Héctor Fernández Martín/Vetges tu I Mediterrania, Arquitectos PRODUCTION CENTRE FOR VALENCIAN TELEVISION
(Valencia, Spain) 1986-89
On the plains of Burjassot, close to Valencia's trade fair centre and the university campus, rises the Production Centre of Valencian Television. It is a striking project born on a site typical of the Mediterranean urban periphery, demonstrating negligence, avarice and poverty of ideas, accentuated here by the presence of an exceptional physiognomy of the natural setting.
The complex covers 15,000 square metres and accommodates management and administration facilities, recording studios and a transmission tower. Its programme was determined by the requirements of high technology, as well as the demands of insulation, safety and security. Nevertheless, the Centre is notable for its inventiveness in overcoming conflicts related to meaning and culture, despite the constraints of its programme.
In the midst of scrap heaps and spoilage, the building succeeds in emerging as a memorable image. The coherence of its figure results to a great extent from the robust geometrical primitives employed: the triangle for the floor plan, the curve and the colossal arch counterpoised by the cylindrical glass vortex of the tower encased in a perforated prism. The unique achievement of the Centre is the reappropriation of the fragments of the landscape and their reconstitution into a coherent image through the way the elements of the abstract volumetric composition - triangle, curve, cylinder, parallelepipedes - fit into the sweeps and inflections of the site.
The effect is strengthened by the manner in which the complex of the building and its intricate relation with the contours of the site are recognized through the opportune placement of the elementary, purist volumes that make up the composition. As one approaches gradually from the highway and road, the volumes signal from afar, giving clues for a possible recognition of a well-formed spatial schema developed within severe site constraints. As one enters, the different elements of the building come together to form a unity that confirms this initial perception of a volumetric whole. This sense of unity is further emphasized by the building's detailing.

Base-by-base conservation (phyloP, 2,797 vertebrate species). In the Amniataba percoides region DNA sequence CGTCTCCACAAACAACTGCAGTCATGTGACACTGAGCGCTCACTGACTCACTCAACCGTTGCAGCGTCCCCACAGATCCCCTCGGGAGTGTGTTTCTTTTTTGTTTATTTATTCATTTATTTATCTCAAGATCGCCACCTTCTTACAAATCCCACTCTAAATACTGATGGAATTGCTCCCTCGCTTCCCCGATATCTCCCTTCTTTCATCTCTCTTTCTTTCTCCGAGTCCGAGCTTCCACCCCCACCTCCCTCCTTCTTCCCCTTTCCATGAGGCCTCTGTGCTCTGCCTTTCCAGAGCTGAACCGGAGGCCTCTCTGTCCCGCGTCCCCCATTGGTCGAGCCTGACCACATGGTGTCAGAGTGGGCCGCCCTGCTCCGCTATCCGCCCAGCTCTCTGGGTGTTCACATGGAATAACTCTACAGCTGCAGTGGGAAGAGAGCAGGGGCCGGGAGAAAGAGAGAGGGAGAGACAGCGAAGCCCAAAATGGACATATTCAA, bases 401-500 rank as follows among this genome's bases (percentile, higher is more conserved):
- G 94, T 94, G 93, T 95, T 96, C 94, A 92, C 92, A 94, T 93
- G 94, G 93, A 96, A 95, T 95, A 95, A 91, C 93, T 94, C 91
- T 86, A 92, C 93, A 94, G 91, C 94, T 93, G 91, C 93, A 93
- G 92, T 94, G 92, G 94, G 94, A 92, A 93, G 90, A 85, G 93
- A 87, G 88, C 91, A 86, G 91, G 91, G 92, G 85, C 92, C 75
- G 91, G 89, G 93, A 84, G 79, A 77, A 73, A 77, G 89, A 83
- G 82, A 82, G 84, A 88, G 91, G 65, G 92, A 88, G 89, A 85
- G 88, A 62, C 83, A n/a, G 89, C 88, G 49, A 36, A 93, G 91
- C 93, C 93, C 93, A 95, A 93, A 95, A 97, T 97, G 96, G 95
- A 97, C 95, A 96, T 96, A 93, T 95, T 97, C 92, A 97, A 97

The composition is in many respects a typical functionalist assemblage, its articulated geometrical organization representing
(Below) Volumetric plan (Opposite)
(Top right) The wall, the arch and the screened round tower
(Below right) The screened tower
(Below left) View through the screens
(Above left) Beneath the arch of the wall, looking towards the screened tower the functional organization contained in the complex. Its spatial structure hints at the paradigm of the Russian Constructivist Ivan Leonidov in the way in which horizontal and vertical components interpenetrate. Yet the building is not a formalists, nostalgic replay. The basic difference lies in its conjunction with its context. Not only are the deformations of the profile of the site in constant dialogue with the allocation of the regular parts of the building, as in some later paintings by Lucas Samaras (Pace Gallery, November 1991), but the building's construction reflects the deeper character of its surroundings, distinguished by the misery of opportunistic interventions in the Mediterranean landscape. Thus the use of materials, rough industrial elements and the very processes of construction in their harshness do not attempt to obviate and beautify the damage done. They represent it critically, giving to the project a characteristic aura of 'dirty realism'.
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